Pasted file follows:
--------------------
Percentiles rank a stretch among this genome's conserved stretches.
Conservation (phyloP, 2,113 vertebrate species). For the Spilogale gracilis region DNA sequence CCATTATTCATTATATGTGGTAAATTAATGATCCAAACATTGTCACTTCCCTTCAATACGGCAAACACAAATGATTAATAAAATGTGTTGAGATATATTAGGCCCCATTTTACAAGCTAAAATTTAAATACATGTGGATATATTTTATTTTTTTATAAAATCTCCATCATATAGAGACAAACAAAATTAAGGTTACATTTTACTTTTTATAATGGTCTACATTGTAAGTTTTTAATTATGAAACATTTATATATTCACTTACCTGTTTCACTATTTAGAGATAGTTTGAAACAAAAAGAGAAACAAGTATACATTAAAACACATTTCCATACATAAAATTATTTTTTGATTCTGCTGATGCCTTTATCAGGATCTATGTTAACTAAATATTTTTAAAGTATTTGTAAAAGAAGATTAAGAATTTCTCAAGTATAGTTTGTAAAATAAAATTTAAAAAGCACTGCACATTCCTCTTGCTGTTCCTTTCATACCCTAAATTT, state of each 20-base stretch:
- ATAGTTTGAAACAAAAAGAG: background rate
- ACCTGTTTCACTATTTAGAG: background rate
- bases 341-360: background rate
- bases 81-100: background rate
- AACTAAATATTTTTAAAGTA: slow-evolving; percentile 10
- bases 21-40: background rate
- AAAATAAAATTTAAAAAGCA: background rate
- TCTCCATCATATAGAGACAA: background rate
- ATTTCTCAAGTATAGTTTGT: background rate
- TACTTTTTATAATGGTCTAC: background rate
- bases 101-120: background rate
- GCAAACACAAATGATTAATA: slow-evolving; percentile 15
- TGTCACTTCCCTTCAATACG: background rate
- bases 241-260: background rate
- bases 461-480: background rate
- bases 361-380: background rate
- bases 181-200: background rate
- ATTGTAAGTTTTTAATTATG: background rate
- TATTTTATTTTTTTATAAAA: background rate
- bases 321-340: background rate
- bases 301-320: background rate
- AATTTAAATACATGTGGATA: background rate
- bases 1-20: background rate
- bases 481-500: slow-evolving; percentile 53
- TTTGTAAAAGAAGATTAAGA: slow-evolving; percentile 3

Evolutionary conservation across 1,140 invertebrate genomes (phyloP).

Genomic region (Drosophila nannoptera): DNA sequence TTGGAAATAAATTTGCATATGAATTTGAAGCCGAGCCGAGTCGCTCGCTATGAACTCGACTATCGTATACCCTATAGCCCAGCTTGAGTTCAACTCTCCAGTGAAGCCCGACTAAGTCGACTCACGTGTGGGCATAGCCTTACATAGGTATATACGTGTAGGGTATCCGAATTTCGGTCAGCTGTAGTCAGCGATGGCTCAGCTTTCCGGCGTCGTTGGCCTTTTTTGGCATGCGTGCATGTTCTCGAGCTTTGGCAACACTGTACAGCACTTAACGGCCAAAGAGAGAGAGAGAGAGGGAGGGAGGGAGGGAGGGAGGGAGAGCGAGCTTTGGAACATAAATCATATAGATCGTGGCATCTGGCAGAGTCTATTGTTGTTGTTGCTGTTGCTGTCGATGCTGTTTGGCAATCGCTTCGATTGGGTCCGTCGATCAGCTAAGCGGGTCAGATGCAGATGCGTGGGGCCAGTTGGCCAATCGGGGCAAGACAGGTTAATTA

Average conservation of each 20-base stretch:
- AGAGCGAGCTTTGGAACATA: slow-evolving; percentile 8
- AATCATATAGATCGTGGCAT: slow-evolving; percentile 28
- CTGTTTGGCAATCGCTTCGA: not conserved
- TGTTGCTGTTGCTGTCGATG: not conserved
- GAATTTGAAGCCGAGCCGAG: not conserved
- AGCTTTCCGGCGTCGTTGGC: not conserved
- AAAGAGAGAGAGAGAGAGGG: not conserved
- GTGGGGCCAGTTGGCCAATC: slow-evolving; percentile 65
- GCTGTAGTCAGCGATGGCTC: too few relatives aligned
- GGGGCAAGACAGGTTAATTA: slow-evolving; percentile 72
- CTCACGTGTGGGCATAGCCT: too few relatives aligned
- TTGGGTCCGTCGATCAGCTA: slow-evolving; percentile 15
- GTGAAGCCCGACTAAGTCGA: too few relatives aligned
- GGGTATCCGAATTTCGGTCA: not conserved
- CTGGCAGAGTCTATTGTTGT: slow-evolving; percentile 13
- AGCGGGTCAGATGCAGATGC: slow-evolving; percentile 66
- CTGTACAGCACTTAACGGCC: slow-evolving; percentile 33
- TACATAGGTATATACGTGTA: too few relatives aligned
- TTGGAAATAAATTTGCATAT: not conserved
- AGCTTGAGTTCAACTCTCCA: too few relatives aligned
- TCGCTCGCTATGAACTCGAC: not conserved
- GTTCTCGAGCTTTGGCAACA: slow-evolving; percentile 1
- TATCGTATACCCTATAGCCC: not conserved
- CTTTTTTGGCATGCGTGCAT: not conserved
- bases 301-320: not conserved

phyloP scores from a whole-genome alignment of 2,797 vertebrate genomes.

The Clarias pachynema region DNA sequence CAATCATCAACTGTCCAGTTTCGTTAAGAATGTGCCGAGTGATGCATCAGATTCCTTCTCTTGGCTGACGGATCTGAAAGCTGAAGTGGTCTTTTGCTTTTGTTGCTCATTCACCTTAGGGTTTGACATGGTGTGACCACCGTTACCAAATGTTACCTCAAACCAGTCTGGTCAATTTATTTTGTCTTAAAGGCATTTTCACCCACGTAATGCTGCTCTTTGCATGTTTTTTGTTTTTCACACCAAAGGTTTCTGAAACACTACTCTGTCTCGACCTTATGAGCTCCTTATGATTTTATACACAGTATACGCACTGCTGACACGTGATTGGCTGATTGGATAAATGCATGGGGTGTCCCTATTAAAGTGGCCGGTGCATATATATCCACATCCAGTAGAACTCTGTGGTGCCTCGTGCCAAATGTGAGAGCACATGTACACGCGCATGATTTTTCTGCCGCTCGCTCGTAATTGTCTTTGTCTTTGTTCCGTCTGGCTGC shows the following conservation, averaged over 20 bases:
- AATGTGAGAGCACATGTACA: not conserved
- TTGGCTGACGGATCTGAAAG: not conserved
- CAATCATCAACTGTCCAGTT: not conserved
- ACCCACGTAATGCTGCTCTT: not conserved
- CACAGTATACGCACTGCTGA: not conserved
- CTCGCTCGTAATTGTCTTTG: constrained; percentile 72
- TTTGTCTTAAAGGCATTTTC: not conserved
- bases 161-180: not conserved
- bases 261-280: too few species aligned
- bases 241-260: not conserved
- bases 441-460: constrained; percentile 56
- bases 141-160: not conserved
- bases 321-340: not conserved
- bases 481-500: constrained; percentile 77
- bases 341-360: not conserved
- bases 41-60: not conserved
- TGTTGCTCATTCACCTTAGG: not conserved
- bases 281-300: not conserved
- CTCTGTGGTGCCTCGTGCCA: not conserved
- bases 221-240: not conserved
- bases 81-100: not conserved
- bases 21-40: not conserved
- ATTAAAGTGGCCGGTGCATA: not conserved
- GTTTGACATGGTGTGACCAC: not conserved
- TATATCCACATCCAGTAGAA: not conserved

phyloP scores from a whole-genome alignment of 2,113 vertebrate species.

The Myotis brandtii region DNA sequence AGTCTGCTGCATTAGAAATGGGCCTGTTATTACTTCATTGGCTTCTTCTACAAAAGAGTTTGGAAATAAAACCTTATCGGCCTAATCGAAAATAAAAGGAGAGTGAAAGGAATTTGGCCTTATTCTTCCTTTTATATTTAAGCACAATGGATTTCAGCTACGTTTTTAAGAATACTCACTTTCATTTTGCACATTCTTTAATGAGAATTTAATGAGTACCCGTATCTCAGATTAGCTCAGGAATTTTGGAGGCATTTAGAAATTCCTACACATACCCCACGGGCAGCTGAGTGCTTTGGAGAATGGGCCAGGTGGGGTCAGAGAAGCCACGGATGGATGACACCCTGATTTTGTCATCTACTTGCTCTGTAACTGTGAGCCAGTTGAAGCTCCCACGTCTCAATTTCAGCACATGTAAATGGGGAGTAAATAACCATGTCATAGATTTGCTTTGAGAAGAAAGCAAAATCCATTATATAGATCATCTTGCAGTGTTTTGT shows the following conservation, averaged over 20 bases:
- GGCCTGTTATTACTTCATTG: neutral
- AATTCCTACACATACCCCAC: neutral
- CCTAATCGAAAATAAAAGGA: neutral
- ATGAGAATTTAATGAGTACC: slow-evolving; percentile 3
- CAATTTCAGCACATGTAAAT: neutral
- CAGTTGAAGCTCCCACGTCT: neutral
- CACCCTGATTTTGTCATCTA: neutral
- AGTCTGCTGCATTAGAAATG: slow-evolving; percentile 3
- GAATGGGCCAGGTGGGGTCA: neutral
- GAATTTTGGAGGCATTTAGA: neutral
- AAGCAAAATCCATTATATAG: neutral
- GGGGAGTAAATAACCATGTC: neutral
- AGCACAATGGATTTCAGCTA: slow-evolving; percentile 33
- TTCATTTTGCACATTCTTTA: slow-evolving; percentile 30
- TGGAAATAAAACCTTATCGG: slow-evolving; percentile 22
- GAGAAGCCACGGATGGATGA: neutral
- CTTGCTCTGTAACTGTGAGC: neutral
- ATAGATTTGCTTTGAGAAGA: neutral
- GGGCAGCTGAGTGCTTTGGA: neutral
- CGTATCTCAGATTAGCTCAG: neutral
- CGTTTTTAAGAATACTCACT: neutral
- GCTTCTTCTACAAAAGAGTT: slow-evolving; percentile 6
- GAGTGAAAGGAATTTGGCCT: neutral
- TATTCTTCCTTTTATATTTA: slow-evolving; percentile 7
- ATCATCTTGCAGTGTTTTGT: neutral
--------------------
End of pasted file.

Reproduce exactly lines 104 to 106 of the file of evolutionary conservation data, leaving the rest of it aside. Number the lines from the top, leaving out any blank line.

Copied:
- CGTATCTCAGATTAGCTCAG: neutral
- CGTTTTTAAGAATACTCACT: neutral
- GCTTCTTCTACAAAAGAGTT: slow-evolving; percentile 6